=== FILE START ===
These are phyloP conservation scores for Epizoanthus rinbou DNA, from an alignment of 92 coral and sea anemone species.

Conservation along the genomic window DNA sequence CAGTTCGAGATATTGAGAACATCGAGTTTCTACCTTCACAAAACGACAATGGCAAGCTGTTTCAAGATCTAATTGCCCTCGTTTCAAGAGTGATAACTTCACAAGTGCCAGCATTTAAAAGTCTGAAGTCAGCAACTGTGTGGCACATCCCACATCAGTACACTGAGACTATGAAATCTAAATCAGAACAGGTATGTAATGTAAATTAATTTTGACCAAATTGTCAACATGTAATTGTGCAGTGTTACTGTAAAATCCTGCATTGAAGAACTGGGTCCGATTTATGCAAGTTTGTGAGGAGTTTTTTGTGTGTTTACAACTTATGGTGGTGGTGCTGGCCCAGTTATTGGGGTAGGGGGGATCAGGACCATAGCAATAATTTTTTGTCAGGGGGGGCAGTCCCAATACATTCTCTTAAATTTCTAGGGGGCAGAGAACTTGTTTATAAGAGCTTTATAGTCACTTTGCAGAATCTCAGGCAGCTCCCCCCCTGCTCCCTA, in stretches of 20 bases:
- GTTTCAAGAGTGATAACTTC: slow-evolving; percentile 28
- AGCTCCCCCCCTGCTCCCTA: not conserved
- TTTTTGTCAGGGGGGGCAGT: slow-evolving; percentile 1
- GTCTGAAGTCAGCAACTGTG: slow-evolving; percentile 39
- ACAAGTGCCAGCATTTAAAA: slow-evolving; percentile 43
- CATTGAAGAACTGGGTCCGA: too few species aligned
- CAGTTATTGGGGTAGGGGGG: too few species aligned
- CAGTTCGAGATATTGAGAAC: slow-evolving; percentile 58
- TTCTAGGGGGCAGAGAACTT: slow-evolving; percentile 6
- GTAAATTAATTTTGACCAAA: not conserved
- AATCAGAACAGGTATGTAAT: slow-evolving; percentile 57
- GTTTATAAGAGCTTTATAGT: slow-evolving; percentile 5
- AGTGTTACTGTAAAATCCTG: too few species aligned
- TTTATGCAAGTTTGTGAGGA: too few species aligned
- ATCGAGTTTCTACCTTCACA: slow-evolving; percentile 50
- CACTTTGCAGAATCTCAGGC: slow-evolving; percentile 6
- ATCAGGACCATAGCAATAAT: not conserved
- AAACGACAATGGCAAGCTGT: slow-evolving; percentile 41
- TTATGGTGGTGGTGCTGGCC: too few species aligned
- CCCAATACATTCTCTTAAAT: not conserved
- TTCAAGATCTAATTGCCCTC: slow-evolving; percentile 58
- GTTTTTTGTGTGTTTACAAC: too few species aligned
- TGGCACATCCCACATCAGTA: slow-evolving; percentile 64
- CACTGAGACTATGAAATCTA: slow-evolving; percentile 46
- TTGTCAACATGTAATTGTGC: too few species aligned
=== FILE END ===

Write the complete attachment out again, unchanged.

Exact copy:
These are phyloP conservation scores for Epizoanthus rinbou DNA, from an alignment of 92 coral and sea anemone species.

Conservation along the genomic window DNA sequence CAGTTCGAGATATTGAGAACATCGAGTTTCTACCTTCACAAAACGACAATGGCAAGCTGTTTCAAGATCTAATTGCCCTCGTTTCAAGAGTGATAACTTCACAAGTGCCAGCATTTAAAAGTCTGAAGTCAGCAACTGTGTGGCACATCCCACATCAGTACACTGAGACTATGAAATCTAAATCAGAACAGGTATGTAATGTAAATTAATTTTGACCAAATTGTCAACATGTAATTGTGCAGTGTTACTGTAAAATCCTGCATTGAAGAACTGGGTCCGATTTATGCAAGTTTGTGAGGAGTTTTTTGTGTGTTTACAACTTATGGTGGTGGTGCTGGCCCAGTTATTGGGGTAGGGGGGATCAGGACCATAGCAATAATTTTTTGTCAGGGGGGGCAGTCCCAATACATTCTCTTAAATTTCTAGGGGGCAGAGAACTTGTTTATAAGAGCTTTATAGTCACTTTGCAGAATCTCAGGCAGCTCCCCCCCTGCTCCCTA, in stretches of 20 bases:
- GTTTCAAGAGTGATAACTTC: slow-evolving; percentile 28
- AGCTCCCCCCCTGCTCCCTA: not conserved
- TTTTTGTCAGGGGGGGCAGT: slow-evolving; percentile 1
- GTCTGAAGTCAGCAACTGTG: slow-evolving; percentile 39
- ACAAGTGCCAGCATTTAAAA: slow-evolving; percentile 43
- CATTGAAGAACTGGGTCCGA: too few species aligned
- CAGTTATTGGGGTAGGGGGG: too few species aligned
- CAGTTCGAGATATTGAGAAC: slow-evolving; percentile 58
- TTCTAGGGGGCAGAGAACTT: slow-evolving; percentile 6
- GTAAATTAATTTTGACCAAA: not conserved
- AATCAGAACAGGTATGTAAT: slow-evolving; percentile 57
- GTTTATAAGAGCTTTATAGT: slow-evolving; percentile 5
- AGTGTTACTGTAAAATCCTG: too few species aligned
- TTTATGCAAGTTTGTGAGGA: too few species aligned
- ATCGAGTTTCTACCTTCACA: slow-evolving; percentile 50
- CACTTTGCAGAATCTCAGGC: slow-evolving; percentile 6
- ATCAGGACCATAGCAATAAT: not conserved
- AAACGACAATGGCAAGCTGT: slow-evolving; percentile 41
- TTATGGTGGTGGTGCTGGCC: too few species aligned
- CCCAATACATTCTCTTAAAT: not conserved
- TTCAAGATCTAATTGCCCTC: slow-evolving; percentile 58
- GTTTTTTGTGTGTTTACAAC: too few species aligned
- TGGCACATCCCACATCAGTA: slow-evolving; percentile 64
- CACTGAGACTATGAAATCTA: slow-evolving; percentile 46
- TTGTCAACATGTAATTGTGC: too few species aligned